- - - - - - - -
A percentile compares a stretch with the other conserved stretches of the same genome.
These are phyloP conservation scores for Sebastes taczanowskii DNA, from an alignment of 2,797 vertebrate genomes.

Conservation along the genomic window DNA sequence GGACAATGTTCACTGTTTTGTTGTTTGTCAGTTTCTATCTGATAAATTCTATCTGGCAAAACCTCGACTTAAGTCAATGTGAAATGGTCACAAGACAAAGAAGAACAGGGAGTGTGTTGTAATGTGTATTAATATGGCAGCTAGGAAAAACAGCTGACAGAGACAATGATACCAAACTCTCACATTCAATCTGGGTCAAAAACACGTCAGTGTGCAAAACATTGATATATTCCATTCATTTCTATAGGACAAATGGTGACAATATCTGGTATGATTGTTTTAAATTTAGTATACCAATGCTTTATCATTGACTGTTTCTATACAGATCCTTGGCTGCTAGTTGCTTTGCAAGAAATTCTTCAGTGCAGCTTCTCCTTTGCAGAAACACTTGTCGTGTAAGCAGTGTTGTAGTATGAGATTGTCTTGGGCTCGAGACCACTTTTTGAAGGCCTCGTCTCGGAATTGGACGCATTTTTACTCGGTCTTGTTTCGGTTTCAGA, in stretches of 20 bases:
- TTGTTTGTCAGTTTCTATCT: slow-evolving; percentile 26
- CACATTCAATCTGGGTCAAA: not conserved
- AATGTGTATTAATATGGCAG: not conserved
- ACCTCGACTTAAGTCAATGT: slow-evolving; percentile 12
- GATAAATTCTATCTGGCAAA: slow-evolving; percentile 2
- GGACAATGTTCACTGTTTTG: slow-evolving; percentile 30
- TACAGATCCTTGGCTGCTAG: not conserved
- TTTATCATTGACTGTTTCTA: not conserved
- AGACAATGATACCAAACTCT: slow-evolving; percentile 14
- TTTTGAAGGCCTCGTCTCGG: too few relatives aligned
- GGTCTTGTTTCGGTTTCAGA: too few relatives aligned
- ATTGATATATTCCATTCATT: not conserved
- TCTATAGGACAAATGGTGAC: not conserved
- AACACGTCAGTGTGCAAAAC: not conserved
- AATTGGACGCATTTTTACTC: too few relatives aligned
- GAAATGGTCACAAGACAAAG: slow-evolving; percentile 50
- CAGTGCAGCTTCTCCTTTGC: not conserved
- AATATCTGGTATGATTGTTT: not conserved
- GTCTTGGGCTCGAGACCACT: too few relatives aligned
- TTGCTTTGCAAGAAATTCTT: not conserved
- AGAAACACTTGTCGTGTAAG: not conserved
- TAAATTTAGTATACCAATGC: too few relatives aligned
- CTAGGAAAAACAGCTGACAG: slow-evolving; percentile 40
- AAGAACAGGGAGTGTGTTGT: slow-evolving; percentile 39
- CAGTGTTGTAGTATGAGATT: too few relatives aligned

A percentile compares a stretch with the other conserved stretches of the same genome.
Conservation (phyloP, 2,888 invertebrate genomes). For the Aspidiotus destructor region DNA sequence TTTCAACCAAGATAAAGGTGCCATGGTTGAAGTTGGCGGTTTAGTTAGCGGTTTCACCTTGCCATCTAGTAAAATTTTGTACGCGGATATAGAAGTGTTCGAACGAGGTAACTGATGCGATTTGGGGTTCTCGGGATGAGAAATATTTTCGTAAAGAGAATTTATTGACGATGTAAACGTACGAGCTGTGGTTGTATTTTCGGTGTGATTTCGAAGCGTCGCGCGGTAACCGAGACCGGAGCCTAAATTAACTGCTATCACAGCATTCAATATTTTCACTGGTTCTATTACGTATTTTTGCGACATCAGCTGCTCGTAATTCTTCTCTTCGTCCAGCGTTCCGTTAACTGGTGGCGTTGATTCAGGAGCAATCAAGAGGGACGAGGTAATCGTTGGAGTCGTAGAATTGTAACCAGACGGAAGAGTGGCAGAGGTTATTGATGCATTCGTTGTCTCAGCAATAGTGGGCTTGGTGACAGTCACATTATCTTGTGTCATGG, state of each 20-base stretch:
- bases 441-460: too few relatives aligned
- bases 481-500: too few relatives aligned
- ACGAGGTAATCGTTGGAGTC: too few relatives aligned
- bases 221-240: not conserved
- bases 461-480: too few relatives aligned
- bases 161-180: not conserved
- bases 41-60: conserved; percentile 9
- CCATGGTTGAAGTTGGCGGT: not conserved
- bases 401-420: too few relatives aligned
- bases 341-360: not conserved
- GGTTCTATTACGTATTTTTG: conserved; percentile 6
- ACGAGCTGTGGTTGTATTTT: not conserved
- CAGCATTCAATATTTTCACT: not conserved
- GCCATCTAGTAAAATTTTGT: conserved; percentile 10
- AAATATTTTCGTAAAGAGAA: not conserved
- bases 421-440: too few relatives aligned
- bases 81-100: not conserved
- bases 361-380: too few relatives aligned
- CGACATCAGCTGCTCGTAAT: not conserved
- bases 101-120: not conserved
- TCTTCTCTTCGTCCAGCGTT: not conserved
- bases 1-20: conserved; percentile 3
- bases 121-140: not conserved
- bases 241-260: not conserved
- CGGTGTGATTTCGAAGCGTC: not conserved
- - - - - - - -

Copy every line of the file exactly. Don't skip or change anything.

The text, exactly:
A percentile compares a stretch with the other conserved stretches of the same genome.
These are phyloP conservation scores for Sebastes taczanowskii DNA, from an alignment of 2,797 vertebrate genomes.

Conservation along the genomic window DNA sequence GGACAATGTTCACTGTTTTGTTGTTTGTCAGTTTCTATCTGATAAATTCTATCTGGCAAAACCTCGACTTAAGTCAATGTGAAATGGTCACAAGACAAAGAAGAACAGGGAGTGTGTTGTAATGTGTATTAATATGGCAGCTAGGAAAAACAGCTGACAGAGACAATGATACCAAACTCTCACATTCAATCTGGGTCAAAAACACGTCAGTGTGCAAAACATTGATATATTCCATTCATTTCTATAGGACAAATGGTGACAATATCTGGTATGATTGTTTTAAATTTAGTATACCAATGCTTTATCATTGACTGTTTCTATACAGATCCTTGGCTGCTAGTTGCTTTGCAAGAAATTCTTCAGTGCAGCTTCTCCTTTGCAGAAACACTTGTCGTGTAAGCAGTGTTGTAGTATGAGATTGTCTTGGGCTCGAGACCACTTTTTGAAGGCCTCGTCTCGGAATTGGACGCATTTTTACTCGGTCTTGTTTCGGTTTCAGA, in stretches of 20 bases:
- TTGTTTGTCAGTTTCTATCT: slow-evolving; percentile 26
- CACATTCAATCTGGGTCAAA: not conserved
- AATGTGTATTAATATGGCAG: not conserved
- ACCTCGACTTAAGTCAATGT: slow-evolving; percentile 12
- GATAAATTCTATCTGGCAAA: slow-evolving; percentile 2
- GGACAATGTTCACTGTTTTG: slow-evolving; percentile 30
- TACAGATCCTTGGCTGCTAG: not conserved
- TTTATCATTGACTGTTTCTA: not conserved
- AGACAATGATACCAAACTCT: slow-evolving; percentile 14
- TTTTGAAGGCCTCGTCTCGG: too few relatives aligned
- GGTCTTGTTTCGGTTTCAGA: too few relatives aligned
- ATTGATATATTCCATTCATT: not conserved
- TCTATAGGACAAATGGTGAC: not conserved
- AACACGTCAGTGTGCAAAAC: not conserved
- AATTGGACGCATTTTTACTC: too few relatives aligned
- GAAATGGTCACAAGACAAAG: slow-evolving; percentile 50
- CAGTGCAGCTTCTCCTTTGC: not conserved
- AATATCTGGTATGATTGTTT: not conserved
- GTCTTGGGCTCGAGACCACT: too few relatives aligned
- TTGCTTTGCAAGAAATTCTT: not conserved
- AGAAACACTTGTCGTGTAAG: not conserved
- TAAATTTAGTATACCAATGC: too few relatives aligned
- CTAGGAAAAACAGCTGACAG: slow-evolving; percentile 40
- AAGAACAGGGAGTGTGTTGT: slow-evolving; percentile 39
- CAGTGTTGTAGTATGAGATT: too few relatives aligned

A percentile compares a stretch with the other conserved stretches of the same genome.
Conservation (phyloP, 2,888 invertebrate genomes). For the Aspidiotus destructor region DNA sequence TTTCAACCAAGATAAAGGTGCCATGGTTGAAGTTGGCGGTTTAGTTAGCGGTTTCACCTTGCCATCTAGTAAAATTTTGTACGCGGATATAGAAGTGTTCGAACGAGGTAACTGATGCGATTTGGGGTTCTCGGGATGAGAAATATTTTCGTAAAGAGAATTTATTGACGATGTAAACGTACGAGCTGTGGTTGTATTTTCGGTGTGATTTCGAAGCGTCGCGCGGTAACCGAGACCGGAGCCTAAATTAACTGCTATCACAGCATTCAATATTTTCACTGGTTCTATTACGTATTTTTGCGACATCAGCTGCTCGTAATTCTTCTCTTCGTCCAGCGTTCCGTTAACTGGTGGCGTTGATTCAGGAGCAATCAAGAGGGACGAGGTAATCGTTGGAGTCGTAGAATTGTAACCAGACGGAAGAGTGGCAGAGGTTATTGATGCATTCGTTGTCTCAGCAATAGTGGGCTTGGTGACAGTCACATTATCTTGTGTCATGG, state of each 20-base stretch:
- bases 441-460: too few relatives aligned
- bases 481-500: too few relatives aligned
- ACGAGGTAATCGTTGGAGTC: too few relatives aligned
- bases 221-240: not conserved
- bases 461-480: too few relatives aligned
- bases 161-180: not conserved
- bases 41-60: conserved; percentile 9
- CCATGGTTGAAGTTGGCGGT: not conserved
- bases 401-420: too few relatives aligned
- bases 341-360: not conserved
- GGTTCTATTACGTATTTTTG: conserved; percentile 6
- ACGAGCTGTGGTTGTATTTT: not conserved
- CAGCATTCAATATTTTCACT: not conserved
- GCCATCTAGTAAAATTTTGT: conserved; percentile 10
- AAATATTTTCGTAAAGAGAA: not conserved
- bases 421-440: too few relatives aligned
- bases 81-100: not conserved
- bases 361-380: too few relatives aligned
- CGACATCAGCTGCTCGTAAT: not conserved
- bases 101-120: not conserved
- TCTTCTCTTCGTCCAGCGTT: not conserved
- bases 1-20: conserved; percentile 3
- bases 121-140: not conserved
- bases 241-260: not conserved
- CGGTGTGATTTCGAAGCGTC: not conserved